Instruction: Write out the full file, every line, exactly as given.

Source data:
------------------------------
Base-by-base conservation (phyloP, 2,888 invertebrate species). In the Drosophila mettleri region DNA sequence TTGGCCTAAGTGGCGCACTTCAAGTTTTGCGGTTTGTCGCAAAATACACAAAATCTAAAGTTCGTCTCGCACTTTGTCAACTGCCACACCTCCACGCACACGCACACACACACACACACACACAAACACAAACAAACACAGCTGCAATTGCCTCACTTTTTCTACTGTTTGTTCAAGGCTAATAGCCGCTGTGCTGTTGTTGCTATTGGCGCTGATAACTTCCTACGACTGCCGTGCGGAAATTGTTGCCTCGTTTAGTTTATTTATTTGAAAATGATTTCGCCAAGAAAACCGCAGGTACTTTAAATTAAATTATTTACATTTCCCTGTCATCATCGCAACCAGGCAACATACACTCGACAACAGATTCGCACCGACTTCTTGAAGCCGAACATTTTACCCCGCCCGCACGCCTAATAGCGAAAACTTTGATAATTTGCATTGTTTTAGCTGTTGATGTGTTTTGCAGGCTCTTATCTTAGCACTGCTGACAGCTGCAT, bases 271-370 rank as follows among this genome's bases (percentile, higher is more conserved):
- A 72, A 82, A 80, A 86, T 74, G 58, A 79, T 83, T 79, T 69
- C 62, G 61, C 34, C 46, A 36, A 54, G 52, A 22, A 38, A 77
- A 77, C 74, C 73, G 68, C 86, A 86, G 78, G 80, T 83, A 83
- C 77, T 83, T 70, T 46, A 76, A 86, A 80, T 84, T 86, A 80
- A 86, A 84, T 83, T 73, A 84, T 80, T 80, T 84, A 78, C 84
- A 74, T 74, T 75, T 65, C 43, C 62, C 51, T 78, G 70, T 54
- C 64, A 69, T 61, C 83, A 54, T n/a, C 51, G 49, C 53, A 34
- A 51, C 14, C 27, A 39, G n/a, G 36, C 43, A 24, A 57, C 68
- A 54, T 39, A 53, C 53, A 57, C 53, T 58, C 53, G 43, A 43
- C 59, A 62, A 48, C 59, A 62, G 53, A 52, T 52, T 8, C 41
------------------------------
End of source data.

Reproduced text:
Base-by-base conservation (phyloP, 2,888 invertebrate species). In the Drosophila mettleri region DNA sequence TTGGCCTAAGTGGCGCACTTCAAGTTTTGCGGTTTGTCGCAAAATACACAAAATCTAAAGTTCGTCTCGCACTTTGTCAACTGCCACACCTCCACGCACACGCACACACACACACACACACACAAACACAAACAAACACAGCTGCAATTGCCTCACTTTTTCTACTGTTTGTTCAAGGCTAATAGCCGCTGTGCTGTTGTTGCTATTGGCGCTGATAACTTCCTACGACTGCCGTGCGGAAATTGTTGCCTCGTTTAGTTTATTTATTTGAAAATGATTTCGCCAAGAAAACCGCAGGTACTTTAAATTAAATTATTTACATTTCCCTGTCATCATCGCAACCAGGCAACATACACTCGACAACAGATTCGCACCGACTTCTTGAAGCCGAACATTTTACCCCGCCCGCACGCCTAATAGCGAAAACTTTGATAATTTGCATTGTTTTAGCTGTTGATGTGTTTTGCAGGCTCTTATCTTAGCACTGCTGACAGCTGCAT, bases 271-370 rank as follows among this genome's bases (percentile, higher is more conserved):
- A 72, A 82, A 80, A 86, T 74, G 58, A 79, T 83, T 79, T 69
- C 62, G 61, C 34, C 46, A 36, A 54, G 52, A 22, A 38, A 77
- A 77, C 74, C 73, G 68, C 86, A 86, G 78, G 80, T 83, A 83
- C 77, T 83, T 70, T 46, A 76, A 86, A 80, T 84, T 86, A 80
- A 86, A 84, T 83, T 73, A 84, T 80, T 80, T 84, A 78, C 84
- A 74, T 74, T 75, T 65, C 43, C 62, C 51, T 78, G 70, T 54
- C 64, A 69, T 61, C 83, A 54, T n/a, C 51, G 49, C 53, A 34
- A 51, C 14, C 27, A 39, G n/a, G 36, C 43, A 24, A 57, C 68
- A 54, T 39, A 53, C 53, A 57, C 53, T 58, C 53, G 43, A 43
- C 59, A 62, A 48, C 59, A 62, G 53, A 52, T 52, T 8, C 41